The FDA may begin certifying the laboratories that produce lab-developed tests (“LDTs”) instead of drafting regulatory rules to cover the tests themselves. The American Clinical Laboratory Association describes LDTs as:
[T]ests that hospitals, academic, and clinical laboratories develop as testing services according to their own procedures. These tests are often created in response to unmet clinical needs, and are commonly used for early and precise diagnosis, monitoring, and guiding patient treatment.
The organization believes that the ability to innovate and design custom diagnostic tests has been critical to the growth of personalized medicine and keeping pace with the changes in the medical profession.
According to Sean Khozin, associate acting director of the FDA’s Oncology Center of Excellence, the program will be modeled after the FDA’s pilot approval process for digital health products. This process functions as a stamp of approval by the FDA, Mr. Khozin explained that:
The precertification program represents a modern approach to regulation, shifting the focus from the product, to the developer of the product . . . . That product then doesn’t necessarily have to go through analytical validation process.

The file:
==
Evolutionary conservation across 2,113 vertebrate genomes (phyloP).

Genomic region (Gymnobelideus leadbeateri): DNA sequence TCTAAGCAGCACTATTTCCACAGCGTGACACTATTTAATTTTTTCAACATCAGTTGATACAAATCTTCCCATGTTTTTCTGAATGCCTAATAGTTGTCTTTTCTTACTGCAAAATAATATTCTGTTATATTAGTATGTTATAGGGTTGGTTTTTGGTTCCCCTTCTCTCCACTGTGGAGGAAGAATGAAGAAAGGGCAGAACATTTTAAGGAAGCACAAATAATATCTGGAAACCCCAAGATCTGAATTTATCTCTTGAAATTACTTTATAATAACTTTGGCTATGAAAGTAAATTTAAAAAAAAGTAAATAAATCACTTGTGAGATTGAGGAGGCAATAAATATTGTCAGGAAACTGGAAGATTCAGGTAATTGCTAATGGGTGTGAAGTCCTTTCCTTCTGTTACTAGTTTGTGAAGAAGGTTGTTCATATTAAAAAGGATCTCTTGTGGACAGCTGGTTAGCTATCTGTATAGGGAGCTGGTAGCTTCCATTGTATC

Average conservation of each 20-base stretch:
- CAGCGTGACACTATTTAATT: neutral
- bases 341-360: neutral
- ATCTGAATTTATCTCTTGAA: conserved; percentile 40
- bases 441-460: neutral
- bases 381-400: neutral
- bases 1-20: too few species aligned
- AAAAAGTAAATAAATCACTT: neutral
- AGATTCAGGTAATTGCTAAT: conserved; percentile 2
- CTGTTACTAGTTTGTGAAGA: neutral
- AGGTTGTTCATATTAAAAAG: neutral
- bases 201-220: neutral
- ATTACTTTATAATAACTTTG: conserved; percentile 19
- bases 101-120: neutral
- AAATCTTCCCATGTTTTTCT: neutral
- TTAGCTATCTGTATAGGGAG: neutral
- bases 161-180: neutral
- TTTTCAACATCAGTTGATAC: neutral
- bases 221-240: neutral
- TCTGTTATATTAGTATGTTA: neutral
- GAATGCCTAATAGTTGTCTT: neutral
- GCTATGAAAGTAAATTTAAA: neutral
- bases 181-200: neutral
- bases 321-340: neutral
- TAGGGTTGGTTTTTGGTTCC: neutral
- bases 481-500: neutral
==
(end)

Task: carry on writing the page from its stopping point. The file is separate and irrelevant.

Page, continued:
This program may be compared to to the Digital Health Software Precertification (“Pre-cert”) Program that was announced in July, 2017. The agency picked nine companies for the program, including Alphabet Inc. (Google’s parent company), Apple Inc., and Fitbit Inc. Under the Digital Health SOftware Pre-cert program, the FDA will examine the software (rather than the device itself) and inspect facilities to ensure they meets the FDA’s standards. If the companies pass the audit, the companies will attain pre-certified status and their products will be pre-cleared in lieu of being examined by the FDA’s traditional regulatory framework.
Regulating LDTs has been an issue that the FDA has considered in response to a “boom” in the diagnostics industry and as more physicians demand complex tests to screen for diseases like breast cancer and Alzheimer’s.
The medical device and clinical laboratory industries have been at odds over the question of LDT regulation since 2014, when the FDA first sought to regulate LDTs. Device makers supported the FDA’s regulation-based approach while clinical labs, which were already regulated by the Clinical Laboratory Improvement Amendments (CLIA) under the Centers for Medicare & Medicaid Services, disagreed. The FDA dropped its enforcement proposals in 2016. The American Clinical Laboratory Association, whose members traditionally have been regulated under CLIA, said:
[The ACLA] has consistently maintained that LDTs are not medical devices and cannot be regulated as such. The decision by the FDA last year to not issue final guidance to regulate LDTs was a victory for diagnostic innovation and for patients.
The FDA is now expected to announce a new pilot plan soon to certify laboratories that develop diagnostic tests in lieu of drafting rules for the tests themselves. The plan for the LDTs do not seem to conflict with CLIA rules as the CLIA rules does not concern manufacturers, the CLIA rules concern labs.